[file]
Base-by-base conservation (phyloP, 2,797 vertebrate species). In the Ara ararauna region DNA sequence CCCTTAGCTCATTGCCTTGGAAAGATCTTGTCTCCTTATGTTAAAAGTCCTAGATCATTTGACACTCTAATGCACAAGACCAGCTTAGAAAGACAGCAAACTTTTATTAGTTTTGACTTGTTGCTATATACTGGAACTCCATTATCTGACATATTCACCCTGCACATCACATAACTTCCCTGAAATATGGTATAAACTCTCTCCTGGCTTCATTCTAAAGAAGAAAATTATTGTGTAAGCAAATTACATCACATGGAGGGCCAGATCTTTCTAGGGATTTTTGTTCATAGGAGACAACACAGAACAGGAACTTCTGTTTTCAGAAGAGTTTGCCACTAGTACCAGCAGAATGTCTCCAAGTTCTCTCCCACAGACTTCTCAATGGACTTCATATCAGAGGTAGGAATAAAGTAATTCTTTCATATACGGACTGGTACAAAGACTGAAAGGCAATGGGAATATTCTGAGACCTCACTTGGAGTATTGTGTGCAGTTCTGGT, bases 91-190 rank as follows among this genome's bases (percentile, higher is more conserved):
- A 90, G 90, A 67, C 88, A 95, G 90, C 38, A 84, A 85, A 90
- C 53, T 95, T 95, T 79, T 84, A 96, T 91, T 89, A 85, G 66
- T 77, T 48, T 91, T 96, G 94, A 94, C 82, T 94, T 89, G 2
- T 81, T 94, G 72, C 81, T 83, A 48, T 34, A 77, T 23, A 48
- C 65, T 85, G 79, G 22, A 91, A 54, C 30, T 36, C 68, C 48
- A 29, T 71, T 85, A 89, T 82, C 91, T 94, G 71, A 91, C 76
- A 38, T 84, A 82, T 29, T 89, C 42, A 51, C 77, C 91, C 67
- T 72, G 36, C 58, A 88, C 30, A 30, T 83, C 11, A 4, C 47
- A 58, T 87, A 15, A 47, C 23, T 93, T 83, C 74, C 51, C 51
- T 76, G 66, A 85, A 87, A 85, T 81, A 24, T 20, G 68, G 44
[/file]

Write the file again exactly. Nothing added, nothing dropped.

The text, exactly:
Base-by-base conservation (phyloP, 2,797 vertebrate species). In the Ara ararauna region DNA sequence CCCTTAGCTCATTGCCTTGGAAAGATCTTGTCTCCTTATGTTAAAAGTCCTAGATCATTTGACACTCTAATGCACAAGACCAGCTTAGAAAGACAGCAAACTTTTATTAGTTTTGACTTGTTGCTATATACTGGAACTCCATTATCTGACATATTCACCCTGCACATCACATAACTTCCCTGAAATATGGTATAAACTCTCTCCTGGCTTCATTCTAAAGAAGAAAATTATTGTGTAAGCAAATTACATCACATGGAGGGCCAGATCTTTCTAGGGATTTTTGTTCATAGGAGACAACACAGAACAGGAACTTCTGTTTTCAGAAGAGTTTGCCACTAGTACCAGCAGAATGTCTCCAAGTTCTCTCCCACAGACTTCTCAATGGACTTCATATCAGAGGTAGGAATAAAGTAATTCTTTCATATACGGACTGGTACAAAGACTGAAAGGCAATGGGAATATTCTGAGACCTCACTTGGAGTATTGTGTGCAGTTCTGGT, bases 91-190 rank as follows among this genome's bases (percentile, higher is more conserved):
- A 90, G 90, A 67, C 88, A 95, G 90, C 38, A 84, A 85, A 90
- C 53, T 95, T 95, T 79, T 84, A 96, T 91, T 89, A 85, G 66
- T 77, T 48, T 91, T 96, G 94, A 94, C 82, T 94, T 89, G 2
- T 81, T 94, G 72, C 81, T 83, A 48, T 34, A 77, T 23, A 48
- C 65, T 85, G 79, G 22, A 91, A 54, C 30, T 36, C 68, C 48
- A 29, T 71, T 85, A 89, T 82, C 91, T 94, G 71, A 91, C 76
- A 38, T 84, A 82, T 29, T 89, C 42, A 51, C 77, C 91, C 67
- T 72, G 36, C 58, A 88, C 30, A 30, T 83, C 11, A 4, C 47
- A 58, T 87, A 15, A 47, C 23, T 93, T 83, C 74, C 51, C 51
- T 76, G 66, A 85, A 87, A 85, T 81, A 24, T 20, G 68, G 44